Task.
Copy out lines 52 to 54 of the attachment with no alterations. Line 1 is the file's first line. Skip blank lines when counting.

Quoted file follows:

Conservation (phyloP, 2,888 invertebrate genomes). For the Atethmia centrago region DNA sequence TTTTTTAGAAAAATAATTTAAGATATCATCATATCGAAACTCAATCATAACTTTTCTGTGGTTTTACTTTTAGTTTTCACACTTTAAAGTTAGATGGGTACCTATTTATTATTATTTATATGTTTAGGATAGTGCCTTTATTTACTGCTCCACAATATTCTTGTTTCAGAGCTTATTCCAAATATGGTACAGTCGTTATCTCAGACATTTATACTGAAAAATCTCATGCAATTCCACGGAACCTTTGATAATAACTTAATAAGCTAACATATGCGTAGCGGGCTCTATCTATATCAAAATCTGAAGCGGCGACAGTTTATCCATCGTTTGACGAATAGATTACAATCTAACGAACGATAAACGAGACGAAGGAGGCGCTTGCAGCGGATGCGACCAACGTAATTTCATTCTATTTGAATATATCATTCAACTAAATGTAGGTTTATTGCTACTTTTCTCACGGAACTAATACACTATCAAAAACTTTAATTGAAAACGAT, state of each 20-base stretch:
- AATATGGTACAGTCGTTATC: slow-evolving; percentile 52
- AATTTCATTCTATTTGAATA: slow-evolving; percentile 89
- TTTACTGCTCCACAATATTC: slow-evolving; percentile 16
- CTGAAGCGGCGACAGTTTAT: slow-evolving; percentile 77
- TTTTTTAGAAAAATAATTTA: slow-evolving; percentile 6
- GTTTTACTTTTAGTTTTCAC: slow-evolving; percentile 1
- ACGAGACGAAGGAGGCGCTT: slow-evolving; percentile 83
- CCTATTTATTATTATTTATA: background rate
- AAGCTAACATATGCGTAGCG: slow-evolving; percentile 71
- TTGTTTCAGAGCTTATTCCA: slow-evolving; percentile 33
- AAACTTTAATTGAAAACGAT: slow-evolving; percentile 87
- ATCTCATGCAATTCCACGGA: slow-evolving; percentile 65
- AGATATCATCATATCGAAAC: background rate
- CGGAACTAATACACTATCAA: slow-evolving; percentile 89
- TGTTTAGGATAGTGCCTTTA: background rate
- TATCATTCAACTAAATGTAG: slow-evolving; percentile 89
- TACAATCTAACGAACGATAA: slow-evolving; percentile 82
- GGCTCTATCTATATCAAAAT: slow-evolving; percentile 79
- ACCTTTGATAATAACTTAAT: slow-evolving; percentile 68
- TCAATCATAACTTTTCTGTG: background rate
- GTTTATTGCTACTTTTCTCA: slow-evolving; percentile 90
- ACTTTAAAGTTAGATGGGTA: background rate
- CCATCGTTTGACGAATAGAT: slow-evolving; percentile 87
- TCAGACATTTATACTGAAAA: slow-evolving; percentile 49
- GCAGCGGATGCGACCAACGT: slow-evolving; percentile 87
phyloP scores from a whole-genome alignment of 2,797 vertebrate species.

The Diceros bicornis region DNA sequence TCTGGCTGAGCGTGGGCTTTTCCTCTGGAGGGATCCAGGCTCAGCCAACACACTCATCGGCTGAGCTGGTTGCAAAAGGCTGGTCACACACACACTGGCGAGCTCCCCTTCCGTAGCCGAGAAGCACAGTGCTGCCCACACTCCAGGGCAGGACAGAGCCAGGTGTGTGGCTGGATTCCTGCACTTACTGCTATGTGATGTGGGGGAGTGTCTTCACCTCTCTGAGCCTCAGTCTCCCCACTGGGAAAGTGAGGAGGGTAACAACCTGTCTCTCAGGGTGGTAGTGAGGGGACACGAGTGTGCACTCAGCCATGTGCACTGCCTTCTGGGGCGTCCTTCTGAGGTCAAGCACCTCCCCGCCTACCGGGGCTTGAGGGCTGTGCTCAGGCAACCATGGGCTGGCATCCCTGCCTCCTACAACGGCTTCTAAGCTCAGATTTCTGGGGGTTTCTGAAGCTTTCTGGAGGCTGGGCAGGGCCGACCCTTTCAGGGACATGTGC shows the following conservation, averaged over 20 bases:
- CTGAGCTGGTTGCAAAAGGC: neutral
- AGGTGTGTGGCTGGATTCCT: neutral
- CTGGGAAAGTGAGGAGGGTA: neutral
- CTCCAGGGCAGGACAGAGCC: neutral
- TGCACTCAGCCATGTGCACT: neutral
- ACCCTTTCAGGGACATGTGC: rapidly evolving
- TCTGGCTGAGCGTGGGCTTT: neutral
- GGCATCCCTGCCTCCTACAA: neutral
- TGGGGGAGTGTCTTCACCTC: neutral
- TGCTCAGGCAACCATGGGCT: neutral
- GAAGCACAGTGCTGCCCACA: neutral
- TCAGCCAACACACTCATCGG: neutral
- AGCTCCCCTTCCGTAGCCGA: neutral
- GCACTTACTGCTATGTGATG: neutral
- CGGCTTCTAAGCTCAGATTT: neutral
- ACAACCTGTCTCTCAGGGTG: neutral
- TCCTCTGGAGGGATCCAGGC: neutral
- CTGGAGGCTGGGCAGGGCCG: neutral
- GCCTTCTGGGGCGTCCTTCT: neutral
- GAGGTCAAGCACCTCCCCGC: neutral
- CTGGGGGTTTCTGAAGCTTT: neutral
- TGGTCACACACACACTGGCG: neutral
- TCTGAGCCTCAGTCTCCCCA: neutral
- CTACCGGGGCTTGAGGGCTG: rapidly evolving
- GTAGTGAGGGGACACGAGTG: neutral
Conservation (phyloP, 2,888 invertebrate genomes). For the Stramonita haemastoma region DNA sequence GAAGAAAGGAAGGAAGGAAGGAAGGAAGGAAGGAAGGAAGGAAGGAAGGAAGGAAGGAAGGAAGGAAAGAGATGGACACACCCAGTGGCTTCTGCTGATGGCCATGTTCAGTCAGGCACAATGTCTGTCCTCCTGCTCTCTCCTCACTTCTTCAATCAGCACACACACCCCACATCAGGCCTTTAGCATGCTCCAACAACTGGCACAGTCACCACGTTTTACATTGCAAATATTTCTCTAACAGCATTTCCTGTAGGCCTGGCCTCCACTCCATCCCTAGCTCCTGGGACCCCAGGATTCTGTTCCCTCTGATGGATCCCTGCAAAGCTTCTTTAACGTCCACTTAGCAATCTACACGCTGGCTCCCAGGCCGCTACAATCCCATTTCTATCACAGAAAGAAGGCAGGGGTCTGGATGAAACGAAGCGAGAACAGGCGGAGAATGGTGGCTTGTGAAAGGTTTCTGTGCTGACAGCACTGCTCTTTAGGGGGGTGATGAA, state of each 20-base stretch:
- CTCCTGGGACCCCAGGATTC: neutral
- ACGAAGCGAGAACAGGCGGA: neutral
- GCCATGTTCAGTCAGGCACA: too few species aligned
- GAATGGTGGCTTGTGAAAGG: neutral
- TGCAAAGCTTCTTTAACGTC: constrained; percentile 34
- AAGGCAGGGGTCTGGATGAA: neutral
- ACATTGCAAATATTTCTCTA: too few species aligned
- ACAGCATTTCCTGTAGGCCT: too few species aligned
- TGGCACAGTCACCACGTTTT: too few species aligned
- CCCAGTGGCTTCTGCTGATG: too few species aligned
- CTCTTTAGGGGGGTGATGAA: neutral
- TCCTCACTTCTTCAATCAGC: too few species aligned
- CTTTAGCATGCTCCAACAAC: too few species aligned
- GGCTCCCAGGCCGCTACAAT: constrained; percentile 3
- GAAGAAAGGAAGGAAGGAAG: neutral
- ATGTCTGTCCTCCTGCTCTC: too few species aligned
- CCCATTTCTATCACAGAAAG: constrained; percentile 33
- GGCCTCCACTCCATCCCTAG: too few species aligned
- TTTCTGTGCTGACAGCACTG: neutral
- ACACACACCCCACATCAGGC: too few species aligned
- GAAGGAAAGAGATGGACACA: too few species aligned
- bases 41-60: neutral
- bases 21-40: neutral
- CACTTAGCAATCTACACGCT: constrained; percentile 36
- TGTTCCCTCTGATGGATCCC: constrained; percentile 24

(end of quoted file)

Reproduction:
- CTACCGGGGCTTGAGGGCTG: rapidly evolving
- GTAGTGAGGGGACACGAGTG: neutral
Conservation (phyloP, 2,888 invertebrate genomes). For the Stramonita haemastoma region DNA sequence GAAGAAAGGAAGGAAGGAAGGAAGGAAGGAAGGAAGGAAGGAAGGAAGGAAGGAAGGAAGGAAGGAAAGAGATGGACACACCCAGTGGCTTCTGCTGATGGCCATGTTCAGTCAGGCACAATGTCTGTCCTCCTGCTCTCTCCTCACTTCTTCAATCAGCACACACACCCCACATCAGGCCTTTAGCATGCTCCAACAACTGGCACAGTCACCACGTTTTACATTGCAAATATTTCTCTAACAGCATTTCCTGTAGGCCTGGCCTCCACTCCATCCCTAGCTCCTGGGACCCCAGGATTCTGTTCCCTCTGATGGATCCCTGCAAAGCTTCTTTAACGTCCACTTAGCAATCTACACGCTGGCTCCCAGGCCGCTACAATCCCATTTCTATCACAGAAAGAAGGCAGGGGTCTGGATGAAACGAAGCGAGAACAGGCGGAGAATGGTGGCTTGTGAAAGGTTTCTGTGCTGACAGCACTGCTCTTTAGGGGGGTGATGAA, state of each 20-base stretch: